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Jill Biden Visits Athens to Promote Summer Learning Program

First lady Jill Biden touts the role of the American Rescue Plan’s learning loss prevention funds to a group of parents in Athens. Credit: Ross Williams/Georgia Recorder.

First Lady Jill Biden came to Athens last Thursday to promote a key educational piece of her husband’s American Rescue Plan.

The first lady’s visit came hours after the White House announced President Joe Biden has contracted COVID-19. Jill Biden did not mention her husband’s diagnosis during her brief remarks, but at a previous stop in Detroit, Biden said the president is feeling well and working remotely.

The first lady’s office said she is testing regularly and wearing a mask per the Centers for Disease Control and Prevention guidelines for close contacts.

Jill Biden and Education Secretary Miguel Cardona stopped by the University of Georgia, where students from nearby Barnett Shoals Elementary School are getting some extra lessons this summer.

Georgia received $4.2 billion from the American Rescue Plan’s Elementary and Secondary School Emergency Relief funds, roughly $1 billion of which the state is setting aside for academic recovery, according to the White House.

About $193,000 of that money went to Horizons National, an educational equity group, to expand its year-round programming for Athens children.

Biden, a veteran teacher who holds a doctorate in education and now teaches at a community college, visited with children as they did educational activities and watched as they splashed into a university pool for swimming lessons.

She told parents she has witnessed the pitfalls of pandemic school closures first-hand.

“Just like you and your students, I was teaching over Zoom, and so I saw how hard it was for my students, to keep them going, keep their attention,” she said.

Biden said the president understands that a return to the classroom did not erase the learning loss or social and emotional toll of pandemic school closures, and summer learning programs like Horizons are helping to get children back on track.

“One thing I love about my husband, our president, is that he gets the importance of education,” she said. “We talk about education all the time, because I’m still in the classroom, and he’ll come home and say, ‘How was your day?’ I tell him all about my students, and he feels like he’s right there in the classroom beside me. He gets it. And that’s why it was so important to pass the American Rescue Plan, because we knew we have to help our children, whether it’s academically, emotionally, socially.”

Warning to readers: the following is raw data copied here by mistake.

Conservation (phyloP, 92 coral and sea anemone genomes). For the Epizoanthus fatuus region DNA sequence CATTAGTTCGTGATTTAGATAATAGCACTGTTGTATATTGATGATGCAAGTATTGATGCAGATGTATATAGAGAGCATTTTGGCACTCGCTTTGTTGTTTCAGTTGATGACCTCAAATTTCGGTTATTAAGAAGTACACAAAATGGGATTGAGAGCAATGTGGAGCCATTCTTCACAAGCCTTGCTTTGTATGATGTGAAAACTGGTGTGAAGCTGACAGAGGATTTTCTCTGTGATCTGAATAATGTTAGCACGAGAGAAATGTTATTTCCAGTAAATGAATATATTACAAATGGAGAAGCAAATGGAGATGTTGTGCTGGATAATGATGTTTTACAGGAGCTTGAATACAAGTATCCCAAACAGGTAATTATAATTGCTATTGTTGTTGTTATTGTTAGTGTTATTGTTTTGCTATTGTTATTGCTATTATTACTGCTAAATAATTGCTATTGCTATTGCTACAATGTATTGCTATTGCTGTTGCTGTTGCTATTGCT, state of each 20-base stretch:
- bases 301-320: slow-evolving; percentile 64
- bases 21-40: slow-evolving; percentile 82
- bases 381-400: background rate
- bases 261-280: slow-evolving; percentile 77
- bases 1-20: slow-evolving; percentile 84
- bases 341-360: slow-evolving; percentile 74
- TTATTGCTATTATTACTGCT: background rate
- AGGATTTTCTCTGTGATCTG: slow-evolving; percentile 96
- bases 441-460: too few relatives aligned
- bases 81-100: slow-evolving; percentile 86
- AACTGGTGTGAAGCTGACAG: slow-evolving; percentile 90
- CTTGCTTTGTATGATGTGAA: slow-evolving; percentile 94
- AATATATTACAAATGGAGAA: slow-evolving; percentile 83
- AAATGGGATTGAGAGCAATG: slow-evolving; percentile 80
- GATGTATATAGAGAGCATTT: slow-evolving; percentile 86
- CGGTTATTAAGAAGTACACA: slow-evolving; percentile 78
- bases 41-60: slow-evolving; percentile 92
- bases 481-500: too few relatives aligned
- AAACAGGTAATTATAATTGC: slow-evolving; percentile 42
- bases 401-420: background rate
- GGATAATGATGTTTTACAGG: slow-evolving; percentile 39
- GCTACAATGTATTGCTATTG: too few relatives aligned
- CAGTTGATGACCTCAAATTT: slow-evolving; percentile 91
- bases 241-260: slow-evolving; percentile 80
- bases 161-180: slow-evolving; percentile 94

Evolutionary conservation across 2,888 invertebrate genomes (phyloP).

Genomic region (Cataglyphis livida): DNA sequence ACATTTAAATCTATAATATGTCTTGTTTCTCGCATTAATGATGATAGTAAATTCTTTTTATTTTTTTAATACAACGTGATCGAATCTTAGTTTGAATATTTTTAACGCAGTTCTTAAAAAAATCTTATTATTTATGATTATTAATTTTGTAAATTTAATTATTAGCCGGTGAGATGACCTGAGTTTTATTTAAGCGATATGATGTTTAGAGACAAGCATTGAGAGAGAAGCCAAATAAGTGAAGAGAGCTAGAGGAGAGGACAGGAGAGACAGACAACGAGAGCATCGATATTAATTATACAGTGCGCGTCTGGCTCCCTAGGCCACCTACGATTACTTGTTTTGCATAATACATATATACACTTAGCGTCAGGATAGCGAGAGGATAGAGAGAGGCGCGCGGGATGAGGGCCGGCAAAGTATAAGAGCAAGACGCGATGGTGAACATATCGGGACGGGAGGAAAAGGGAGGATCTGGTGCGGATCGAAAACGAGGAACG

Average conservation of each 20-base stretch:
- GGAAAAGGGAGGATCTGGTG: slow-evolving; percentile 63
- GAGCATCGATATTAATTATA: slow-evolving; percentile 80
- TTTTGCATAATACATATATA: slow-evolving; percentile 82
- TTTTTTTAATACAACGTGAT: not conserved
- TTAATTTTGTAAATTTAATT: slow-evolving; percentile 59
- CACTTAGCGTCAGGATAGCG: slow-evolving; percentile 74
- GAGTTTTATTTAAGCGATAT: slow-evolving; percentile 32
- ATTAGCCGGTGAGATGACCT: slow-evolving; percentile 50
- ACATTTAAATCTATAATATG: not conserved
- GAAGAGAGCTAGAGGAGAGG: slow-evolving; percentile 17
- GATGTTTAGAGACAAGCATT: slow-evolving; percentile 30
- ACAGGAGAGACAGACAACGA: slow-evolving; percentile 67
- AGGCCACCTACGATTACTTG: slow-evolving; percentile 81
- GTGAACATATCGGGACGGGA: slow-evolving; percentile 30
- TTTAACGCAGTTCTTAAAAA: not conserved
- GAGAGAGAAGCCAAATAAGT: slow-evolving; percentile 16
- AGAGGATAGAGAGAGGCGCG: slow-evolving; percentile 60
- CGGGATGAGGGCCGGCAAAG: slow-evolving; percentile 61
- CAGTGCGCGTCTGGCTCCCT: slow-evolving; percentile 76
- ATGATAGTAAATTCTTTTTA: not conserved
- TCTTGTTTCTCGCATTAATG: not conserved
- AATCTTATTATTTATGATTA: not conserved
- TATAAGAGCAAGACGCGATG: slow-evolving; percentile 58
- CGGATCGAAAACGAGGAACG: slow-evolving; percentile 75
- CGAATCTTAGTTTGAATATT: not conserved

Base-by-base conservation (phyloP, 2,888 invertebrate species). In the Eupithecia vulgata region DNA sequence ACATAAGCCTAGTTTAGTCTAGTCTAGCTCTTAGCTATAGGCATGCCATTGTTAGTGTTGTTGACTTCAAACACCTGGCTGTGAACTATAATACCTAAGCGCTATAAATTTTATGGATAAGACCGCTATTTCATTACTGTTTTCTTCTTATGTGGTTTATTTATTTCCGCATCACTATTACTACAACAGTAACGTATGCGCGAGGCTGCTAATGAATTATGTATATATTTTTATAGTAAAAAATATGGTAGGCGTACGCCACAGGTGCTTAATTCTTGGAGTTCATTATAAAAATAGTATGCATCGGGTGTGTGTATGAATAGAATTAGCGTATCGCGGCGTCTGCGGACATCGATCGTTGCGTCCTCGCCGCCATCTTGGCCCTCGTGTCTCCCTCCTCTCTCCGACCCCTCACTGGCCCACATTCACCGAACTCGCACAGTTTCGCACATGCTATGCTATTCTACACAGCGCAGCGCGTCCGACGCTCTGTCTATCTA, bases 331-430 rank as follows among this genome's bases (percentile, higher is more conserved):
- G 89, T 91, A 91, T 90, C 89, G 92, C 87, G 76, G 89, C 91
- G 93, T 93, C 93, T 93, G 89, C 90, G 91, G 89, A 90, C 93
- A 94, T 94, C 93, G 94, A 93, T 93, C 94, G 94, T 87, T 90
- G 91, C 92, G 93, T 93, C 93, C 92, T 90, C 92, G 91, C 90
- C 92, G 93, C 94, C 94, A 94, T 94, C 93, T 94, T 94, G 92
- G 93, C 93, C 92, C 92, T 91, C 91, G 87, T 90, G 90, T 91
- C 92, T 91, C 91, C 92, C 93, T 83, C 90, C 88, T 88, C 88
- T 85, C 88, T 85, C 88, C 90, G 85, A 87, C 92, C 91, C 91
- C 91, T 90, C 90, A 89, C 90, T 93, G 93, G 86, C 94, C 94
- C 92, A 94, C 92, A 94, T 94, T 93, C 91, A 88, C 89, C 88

Biden and Cardona’s visit was part of a multi-state tour of similar programs with stops in Michigan and Connecticut.

“The American Rescue Plan dollars are intended to provide programs like this one, and make up for some of that time, where students can learn with their teachers, learn with their friends, and we’ve been seeing great examples of it, and we saw some wonderful examples here today,” Cardona said.

It looks like the anti-learning loss investment is starting to pay off, said Stephen Owens, education policy analyst at the Georgia Budget and Policy Institute.

“If we compare data across the nation, we’re starting to see some gains in students recovering a lot of that lost instructional time,” he said. “My own kid’s school added on 30 minutes to the school day and needed to compensate staff accordingly. There’s been some hesitation for districts to spend this money in a way that they can continue to keep that investment even after the money is spent. Some people wanted to see some large purchases all up front, but from what I’ve seen, a lot of school districts have been really wise about making sure that this money is spent on these kids, and not in such a rash way that they’re left with a bill after it’s gone.”

What to do when the money runs dry is a concern for teachers and administrators, Owens said.

Analysts say another American Rescue Plan achievement, the expanded child tax credits of 2021, caused a major reduction in child poverty nationwide by refunding up to $300 per child per month in parents, but the relief ended last year when attempts to renew it died in Congress.

“It’s hard to watch the transformational things that can happen if we actually invest in these kids, and then say, like, OK, time is up,” Owens said.

But Owens said he is hopeful state investments could make up for the revenue once the federal money expires.

“We don’t have to have this fiscal cliff for schools that are spending this money to serve these kids,” he said. “The state could support the schools moving forward. We’ve got this nice long runway to find out what’s working and how the state can continue that investment moving forward. We still have a lot of money in the governor’s ARP emergency fund. We have a lot of revenue that we can raise. We can turn this into long-lasting things for Georgians, if we have the political will.”

This story originally appeared in the Georgia Recorder.